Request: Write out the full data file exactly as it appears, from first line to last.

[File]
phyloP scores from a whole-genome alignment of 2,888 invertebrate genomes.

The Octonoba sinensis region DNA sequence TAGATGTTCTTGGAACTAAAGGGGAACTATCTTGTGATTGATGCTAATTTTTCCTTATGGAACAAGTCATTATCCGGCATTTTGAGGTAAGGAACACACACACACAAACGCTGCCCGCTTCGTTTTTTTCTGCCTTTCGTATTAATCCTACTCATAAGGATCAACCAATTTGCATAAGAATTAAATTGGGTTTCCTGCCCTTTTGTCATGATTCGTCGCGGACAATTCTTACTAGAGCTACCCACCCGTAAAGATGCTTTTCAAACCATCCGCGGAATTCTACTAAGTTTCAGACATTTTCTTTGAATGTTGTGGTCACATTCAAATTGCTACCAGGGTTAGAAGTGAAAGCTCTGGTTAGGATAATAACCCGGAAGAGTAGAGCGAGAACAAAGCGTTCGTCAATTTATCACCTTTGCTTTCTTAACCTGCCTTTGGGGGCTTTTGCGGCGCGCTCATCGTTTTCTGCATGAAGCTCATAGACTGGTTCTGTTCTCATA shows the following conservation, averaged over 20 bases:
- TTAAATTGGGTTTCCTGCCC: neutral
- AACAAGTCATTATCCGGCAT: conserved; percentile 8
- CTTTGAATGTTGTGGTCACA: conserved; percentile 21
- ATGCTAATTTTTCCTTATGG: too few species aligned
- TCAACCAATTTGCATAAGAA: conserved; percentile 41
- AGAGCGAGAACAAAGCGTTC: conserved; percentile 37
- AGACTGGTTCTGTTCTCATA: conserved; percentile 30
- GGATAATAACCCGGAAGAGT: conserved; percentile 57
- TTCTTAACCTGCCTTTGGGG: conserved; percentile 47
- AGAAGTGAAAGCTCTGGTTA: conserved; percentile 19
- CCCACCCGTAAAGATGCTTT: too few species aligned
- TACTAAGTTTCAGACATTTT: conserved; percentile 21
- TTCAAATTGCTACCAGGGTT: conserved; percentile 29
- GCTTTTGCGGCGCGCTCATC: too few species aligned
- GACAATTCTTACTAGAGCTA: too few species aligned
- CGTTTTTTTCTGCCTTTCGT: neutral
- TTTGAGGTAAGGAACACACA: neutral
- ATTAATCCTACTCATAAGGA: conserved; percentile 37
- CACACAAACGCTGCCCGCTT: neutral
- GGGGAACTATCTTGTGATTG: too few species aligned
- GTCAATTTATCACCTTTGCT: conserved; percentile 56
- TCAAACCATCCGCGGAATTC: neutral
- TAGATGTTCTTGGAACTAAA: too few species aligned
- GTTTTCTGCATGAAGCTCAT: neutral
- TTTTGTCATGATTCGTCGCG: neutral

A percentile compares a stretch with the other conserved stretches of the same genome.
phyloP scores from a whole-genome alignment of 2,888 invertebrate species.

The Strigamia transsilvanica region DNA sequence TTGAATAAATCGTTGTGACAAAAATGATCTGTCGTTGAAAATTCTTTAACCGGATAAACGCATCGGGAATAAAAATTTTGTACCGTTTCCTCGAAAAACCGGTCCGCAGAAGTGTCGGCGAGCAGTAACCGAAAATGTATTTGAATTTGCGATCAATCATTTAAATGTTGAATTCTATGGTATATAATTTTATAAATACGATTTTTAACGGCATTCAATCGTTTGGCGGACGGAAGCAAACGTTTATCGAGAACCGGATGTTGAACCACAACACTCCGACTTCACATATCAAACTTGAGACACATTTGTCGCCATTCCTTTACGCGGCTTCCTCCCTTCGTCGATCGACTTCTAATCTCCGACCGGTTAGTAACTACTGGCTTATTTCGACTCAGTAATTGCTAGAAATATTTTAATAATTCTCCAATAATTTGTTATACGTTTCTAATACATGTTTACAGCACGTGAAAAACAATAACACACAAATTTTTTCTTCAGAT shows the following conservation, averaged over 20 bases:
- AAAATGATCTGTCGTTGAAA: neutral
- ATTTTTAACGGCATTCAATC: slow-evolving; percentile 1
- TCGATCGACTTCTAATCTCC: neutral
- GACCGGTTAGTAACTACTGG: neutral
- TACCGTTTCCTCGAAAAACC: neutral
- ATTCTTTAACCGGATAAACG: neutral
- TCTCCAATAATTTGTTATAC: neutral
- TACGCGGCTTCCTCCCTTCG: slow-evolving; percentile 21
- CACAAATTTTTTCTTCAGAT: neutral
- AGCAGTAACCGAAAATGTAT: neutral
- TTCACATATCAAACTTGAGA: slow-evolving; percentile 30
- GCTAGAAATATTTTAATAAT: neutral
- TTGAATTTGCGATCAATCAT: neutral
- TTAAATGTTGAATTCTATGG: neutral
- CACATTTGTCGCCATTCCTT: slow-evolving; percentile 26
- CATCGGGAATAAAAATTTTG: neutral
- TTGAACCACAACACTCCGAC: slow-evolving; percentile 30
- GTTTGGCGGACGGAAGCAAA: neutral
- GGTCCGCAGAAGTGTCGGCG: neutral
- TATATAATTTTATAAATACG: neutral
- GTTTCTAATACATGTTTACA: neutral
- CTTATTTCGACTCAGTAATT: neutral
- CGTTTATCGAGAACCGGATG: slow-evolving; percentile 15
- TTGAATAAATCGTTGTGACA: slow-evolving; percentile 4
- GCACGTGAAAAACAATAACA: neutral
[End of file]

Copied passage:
phyloP scores from a whole-genome alignment of 2,888 invertebrate genomes.

The Octonoba sinensis region DNA sequence TAGATGTTCTTGGAACTAAAGGGGAACTATCTTGTGATTGATGCTAATTTTTCCTTATGGAACAAGTCATTATCCGGCATTTTGAGGTAAGGAACACACACACACAAACGCTGCCCGCTTCGTTTTTTTCTGCCTTTCGTATTAATCCTACTCATAAGGATCAACCAATTTGCATAAGAATTAAATTGGGTTTCCTGCCCTTTTGTCATGATTCGTCGCGGACAATTCTTACTAGAGCTACCCACCCGTAAAGATGCTTTTCAAACCATCCGCGGAATTCTACTAAGTTTCAGACATTTTCTTTGAATGTTGTGGTCACATTCAAATTGCTACCAGGGTTAGAAGTGAAAGCTCTGGTTAGGATAATAACCCGGAAGAGTAGAGCGAGAACAAAGCGTTCGTCAATTTATCACCTTTGCTTTCTTAACCTGCCTTTGGGGGCTTTTGCGGCGCGCTCATCGTTTTCTGCATGAAGCTCATAGACTGGTTCTGTTCTCATA shows the following conservation, averaged over 20 bases:
- TTAAATTGGGTTTCCTGCCC: neutral
- AACAAGTCATTATCCGGCAT: conserved; percentile 8
- CTTTGAATGTTGTGGTCACA: conserved; percentile 21
- ATGCTAATTTTTCCTTATGG: too few species aligned
- TCAACCAATTTGCATAAGAA: conserved; percentile 41
- AGAGCGAGAACAAAGCGTTC: conserved; percentile 37
- AGACTGGTTCTGTTCTCATA: conserved; percentile 30
- GGATAATAACCCGGAAGAGT: conserved; percentile 57
- TTCTTAACCTGCCTTTGGGG: conserved; percentile 47
- AGAAGTGAAAGCTCTGGTTA: conserved; percentile 19
- CCCACCCGTAAAGATGCTTT: too few species aligned
- TACTAAGTTTCAGACATTTT: conserved; percentile 21
- TTCAAATTGCTACCAGGGTT: conserved; percentile 29
- GCTTTTGCGGCGCGCTCATC: too few species aligned
- GACAATTCTTACTAGAGCTA: too few species aligned
- CGTTTTTTTCTGCCTTTCGT: neutral
- TTTGAGGTAAGGAACACACA: neutral
- ATTAATCCTACTCATAAGGA: conserved; percentile 37
- CACACAAACGCTGCCCGCTT: neutral
- GGGGAACTATCTTGTGATTG: too few species aligned
- GTCAATTTATCACCTTTGCT: conserved; percentile 56
- TCAAACCATCCGCGGAATTC: neutral
- TAGATGTTCTTGGAACTAAA: too few species aligned
- GTTTTCTGCATGAAGCTCAT: neutral
- TTTTGTCATGATTCGTCGCG: neutral

A percentile compares a stretch with the other conserved stretches of the same genome.
phyloP scores from a whole-genome alignment of 2,888 invertebrate species.

The Strigamia transsilvanica region DNA sequence TTGAATAAATCGTTGTGACAAAAATGATCTGTCGTTGAAAATTCTTTAACCGGATAAACGCATCGGGAATAAAAATTTTGTACCGTTTCCTCGAAAAACCGGTCCGCAGAAGTGTCGGCGAGCAGTAACCGAAAATGTATTTGAATTTGCGATCAATCATTTAAATGTTGAATTCTATGGTATATAATTTTATAAATACGATTTTTAACGGCATTCAATCGTTTGGCGGACGGAAGCAAACGTTTATCGAGAACCGGATGTTGAACCACAACACTCCGACTTCACATATCAAACTTGAGACACATTTGTCGCCATTCCTTTACGCGGCTTCCTCCCTTCGTCGATCGACTTCTAATCTCCGACCGGTTAGTAACTACTGGCTTATTTCGACTCAGTAATTGCTAGAAATATTTTAATAATTCTCCAATAATTTGTTATACGTTTCTAATACATGTTTACAGCACGTGAAAAACAATAACACACAAATTTTTTCTTCAGAT shows the following conservation, averaged over 20 bases:
- AAAATGATCTGTCGTTGAAA: neutral
- ATTTTTAACGGCATTCAATC: slow-evolving; percentile 1
- TCGATCGACTTCTAATCTCC: neutral
- GACCGGTTAGTAACTACTGG: neutral
- TACCGTTTCCTCGAAAAACC: neutral
- ATTCTTTAACCGGATAAACG: neutral
- TCTCCAATAATTTGTTATAC: neutral
- TACGCGGCTTCCTCCCTTCG: slow-evolving; percentile 21
- CACAAATTTTTTCTTCAGAT: neutral
- AGCAGTAACCGAAAATGTAT: neutral
- TTCACATATCAAACTTGAGA: slow-evolving; percentile 30
- GCTAGAAATATTTTAATAAT: neutral
- TTGAATTTGCGATCAATCAT: neutral
- TTAAATGTTGAATTCTATGG: neutral
- CACATTTGTCGCCATTCCTT: slow-evolving; percentile 26
- CATCGGGAATAAAAATTTTG: neutral
- TTGAACCACAACACTCCGAC: slow-evolving; percentile 30
- GTTTGGCGGACGGAAGCAAA: neutral
- GGTCCGCAGAAGTGTCGGCG: neutral
- TATATAATTTTATAAATACG: neutral
- GTTTCTAATACATGTTTACA: neutral
- CTTATTTCGACTCAGTAATT: neutral
- CGTTTATCGAGAACCGGATG: slow-evolving; percentile 15
- TTGAATAAATCGTTGTGACA: slow-evolving; percentile 4
- GCACGTGAAAAACAATAACA: neutral